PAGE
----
by Brian Hioe

Photo Credit: Presidential Office/Public Domain

LEE TENG-HUI recently drew fire for calling for the localization and Taiwanization of the Republic of China, but claiming that there is no explicit need for Taiwanese independence in a recently published book. Lee would point to the shifts in consciousness among Taiwanese by which Taiwanese already identified with a “Taiwan Republic of China” but not China, yet suggested that something was still lacking for Taiwan to assert its nationhood as indicated through that the majority of Taiwanese support maintaining the status quo to politics explicitly advocating Taiwanese independence.

Lee has, of course, in recent times been roundly criticized by both DPP and KMT alike through statements claiming that the Senkaku/Diaoyu Islands are unequivocally Japanese territory. The Senkaku/Diaoyu Islands are, of course, disputed territory between China and Japan, but as a product of the Republic of China framework, Taiwan also has a claim to the Senkaku/Diaoyu Islands. Tsai Ing-Wen and the DPP have, in fact, reiterated these claims in the past and Lee would come under fire from the DPP as a result of his statements. The Senkaku/Diaoyu Islands remain a political sticking point that even Tsai and the DPP would have to continue to assert the ROC’s sovereignty over them.

PhotoCreditLibertyTimesTsai Ing-Wen declaring her victory in past presidential elections. Photo credit: Liberty Times

But do we see shifts in the discourse about independence/unification as reflected in Lee’s statements? Interestingly enough, in past 2016 elections, we saw the collapse of the Taiwan Solidarity Union (TSU). The TSU was originally founded in response to Lee’s 2001 call for a third party to be formed outside the DPP and KMT and considers Lee it’s spiritual leader. The TSU previously had been a party which engaged in dramatic actions in the legislative chamber to protest the attempts of the KMT to push bills through legislature. After its defeat in 2016 elections, Lee refused to meet with party leader Huang Kun-huei, who had resigned after the TSU’s failure to maintain even a single seat in legislature. The TSU has since also laid off all of its staffers.

The TSU’s losses can be attributed to, in part, a failure of campaign strategy, but also the fact that it was displaced by the New Power Party (NPP), comprised by leading activists from the Sunflower Movement. The NPP seems as though it will assume the role previously taken by the TSU, of acting as a party outside the DPP and KMT which nevertheless operates within the rubric of pan-Green politics. However, Lee would be willing to meet with leaders of the NPP in late January eventually met with leaders of the NPP in late January, and offered to establish a thinktank to assist the NPP in the future.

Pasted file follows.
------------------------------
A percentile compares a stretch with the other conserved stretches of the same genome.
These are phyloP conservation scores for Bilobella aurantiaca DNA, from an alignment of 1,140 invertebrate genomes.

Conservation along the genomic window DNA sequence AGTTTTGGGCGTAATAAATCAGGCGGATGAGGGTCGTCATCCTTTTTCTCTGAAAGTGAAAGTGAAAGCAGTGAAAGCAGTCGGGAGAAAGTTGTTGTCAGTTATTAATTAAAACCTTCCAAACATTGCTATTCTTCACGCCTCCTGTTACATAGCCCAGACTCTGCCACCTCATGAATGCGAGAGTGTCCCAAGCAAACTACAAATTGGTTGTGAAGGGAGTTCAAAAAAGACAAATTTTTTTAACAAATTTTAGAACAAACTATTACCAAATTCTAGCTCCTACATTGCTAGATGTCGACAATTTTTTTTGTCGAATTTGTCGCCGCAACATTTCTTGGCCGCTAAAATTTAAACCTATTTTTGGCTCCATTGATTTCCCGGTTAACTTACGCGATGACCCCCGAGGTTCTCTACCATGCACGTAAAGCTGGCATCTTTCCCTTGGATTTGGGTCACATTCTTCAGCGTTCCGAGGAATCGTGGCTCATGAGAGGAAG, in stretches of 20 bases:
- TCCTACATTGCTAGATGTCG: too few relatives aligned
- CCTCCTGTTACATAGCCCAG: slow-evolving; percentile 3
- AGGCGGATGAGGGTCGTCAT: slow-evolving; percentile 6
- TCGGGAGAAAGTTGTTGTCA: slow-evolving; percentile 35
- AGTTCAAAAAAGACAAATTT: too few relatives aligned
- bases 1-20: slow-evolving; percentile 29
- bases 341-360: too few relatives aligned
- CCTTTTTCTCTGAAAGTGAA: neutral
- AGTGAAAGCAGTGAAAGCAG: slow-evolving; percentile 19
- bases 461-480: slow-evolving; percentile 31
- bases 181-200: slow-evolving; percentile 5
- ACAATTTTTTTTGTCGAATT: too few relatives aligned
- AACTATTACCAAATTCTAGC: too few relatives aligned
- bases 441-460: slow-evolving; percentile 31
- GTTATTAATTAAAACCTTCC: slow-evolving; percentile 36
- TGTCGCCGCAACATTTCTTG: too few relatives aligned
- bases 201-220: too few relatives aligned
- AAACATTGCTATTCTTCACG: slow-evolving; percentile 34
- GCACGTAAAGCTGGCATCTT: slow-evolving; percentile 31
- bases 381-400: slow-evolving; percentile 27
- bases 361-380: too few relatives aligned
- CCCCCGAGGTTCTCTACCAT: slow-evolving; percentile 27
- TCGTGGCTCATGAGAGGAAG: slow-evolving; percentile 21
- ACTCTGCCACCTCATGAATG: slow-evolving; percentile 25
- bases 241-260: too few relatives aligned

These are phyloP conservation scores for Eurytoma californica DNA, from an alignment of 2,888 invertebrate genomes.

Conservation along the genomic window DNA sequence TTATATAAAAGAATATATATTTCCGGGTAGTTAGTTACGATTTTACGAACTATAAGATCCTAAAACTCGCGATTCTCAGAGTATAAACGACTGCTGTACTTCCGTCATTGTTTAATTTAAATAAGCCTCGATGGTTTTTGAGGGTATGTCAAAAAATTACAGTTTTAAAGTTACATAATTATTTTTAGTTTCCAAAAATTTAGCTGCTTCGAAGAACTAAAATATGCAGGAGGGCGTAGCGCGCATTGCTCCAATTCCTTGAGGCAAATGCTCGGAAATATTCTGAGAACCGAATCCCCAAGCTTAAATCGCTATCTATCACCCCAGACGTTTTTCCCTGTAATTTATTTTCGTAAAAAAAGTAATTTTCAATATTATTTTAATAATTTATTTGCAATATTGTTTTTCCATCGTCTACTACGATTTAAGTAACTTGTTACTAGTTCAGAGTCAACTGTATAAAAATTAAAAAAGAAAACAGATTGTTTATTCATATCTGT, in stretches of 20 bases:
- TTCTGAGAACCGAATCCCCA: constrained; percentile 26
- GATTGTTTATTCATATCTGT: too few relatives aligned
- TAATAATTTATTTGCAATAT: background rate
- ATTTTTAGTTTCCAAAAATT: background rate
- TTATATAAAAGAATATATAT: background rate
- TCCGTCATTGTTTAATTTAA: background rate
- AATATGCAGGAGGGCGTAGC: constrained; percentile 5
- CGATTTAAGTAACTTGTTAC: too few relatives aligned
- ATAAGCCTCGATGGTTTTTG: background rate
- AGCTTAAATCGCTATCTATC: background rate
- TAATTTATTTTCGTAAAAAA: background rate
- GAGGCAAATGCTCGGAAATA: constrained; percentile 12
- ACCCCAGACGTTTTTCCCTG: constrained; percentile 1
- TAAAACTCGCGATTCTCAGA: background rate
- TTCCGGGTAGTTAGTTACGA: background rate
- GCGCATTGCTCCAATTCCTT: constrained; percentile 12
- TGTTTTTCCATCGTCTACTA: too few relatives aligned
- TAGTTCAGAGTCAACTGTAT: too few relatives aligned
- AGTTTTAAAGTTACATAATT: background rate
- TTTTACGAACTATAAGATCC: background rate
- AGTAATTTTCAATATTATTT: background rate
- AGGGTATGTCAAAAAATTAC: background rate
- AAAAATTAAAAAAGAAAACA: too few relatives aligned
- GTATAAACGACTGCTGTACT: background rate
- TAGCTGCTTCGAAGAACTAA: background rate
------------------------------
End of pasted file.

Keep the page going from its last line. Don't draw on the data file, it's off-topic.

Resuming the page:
It remains to be seen what Lee’s call for the localization of the ROC framework would mean. Tsai Ing-Wen has herself indicated that she intends to carry out cross-strait relations on the basis of the ROC constitution and the ROC framework. However, the issue of ROC independence versus Taiwanese independence is a divisive issue among Taiwanese civil society activists. It would appear that the DPP wishes to stick to the ROC framework for the sake of pragmatism, but many question as to whether retaining the ROC framework would forever be a straightjacket binding Taiwan to China and preserve a point of leverage for the KMT.

In part, Taiwanese independence already calls for the rewriting of the constitution to replace the Republic of China framework with a hypothetical Republic of Taiwan, so Lee’s proposal of a “Taiwan Republic of China” seems like something of a middle of the road option. Lee’s point may not be to call for as dramatic a rewriting of he constitution as would be proposed by Taiwanese independence advocates.

If it is that the NPP allies itself with Lee and his call for localizing the ROC framework, this will be controversial among Taiwanese activists, seeing as the NPP has already come under fire for possibly being closer to “ROC independence” rather than ‘Taiwanese independence”. Lee himself is respected within Taiwanese civil society, but also a controversial figure.

Photocredit劉康彥:ETTodayLee and Tsai in 2015. Photo credit: 劉康彥/ETToday

Interestingly, if we are to compare the respective political stances of Lee and Tsai Ing-Wen, one finds that both are guided by a perceived need for pragmatic political considerations. Tsai is in some way Lee’s student, seeing as Tsai first rose to prominence as the head of a secret study group convened by Lee to establish a legal basis for Taiwanese independence during Lee’s presidency, one which even Lien Chan, Lee’s vice president, did not know about. Likewise, if the DPP is attempting to avoid a repeat of the controversies of the Chen Shui-Bian presidency, it would be Lee that offers a political model of a comparatively successful presidency.

Some of Tsai’s current platforms seem reminiscent of Lee’s past policies, for example, the New Southwards Policy to build closer trade ties with Southeast Asian countries to wean Taiwan off of economic dependence on China. Or builder closer diplomatic ties with Japan through allying with the anti-China Japanese right-wing political establishment which is currently in power, as we saw during both Tsai and Lee’s visits to Japan in the past year.

More generally, one suspects that Lee is attempting to establish a middle ground between Tsai’s hewing to the political line of maintaining status quo and the call for Taiwanese independence. This may actually serve to push Tsai closer to Taiwanese independence, but would not be as potentially disruptive as a declaration of Taiwanese independence. But the same question persists of whether preserving the ROC framework in any form would remain as a fetter upon Taiwan.

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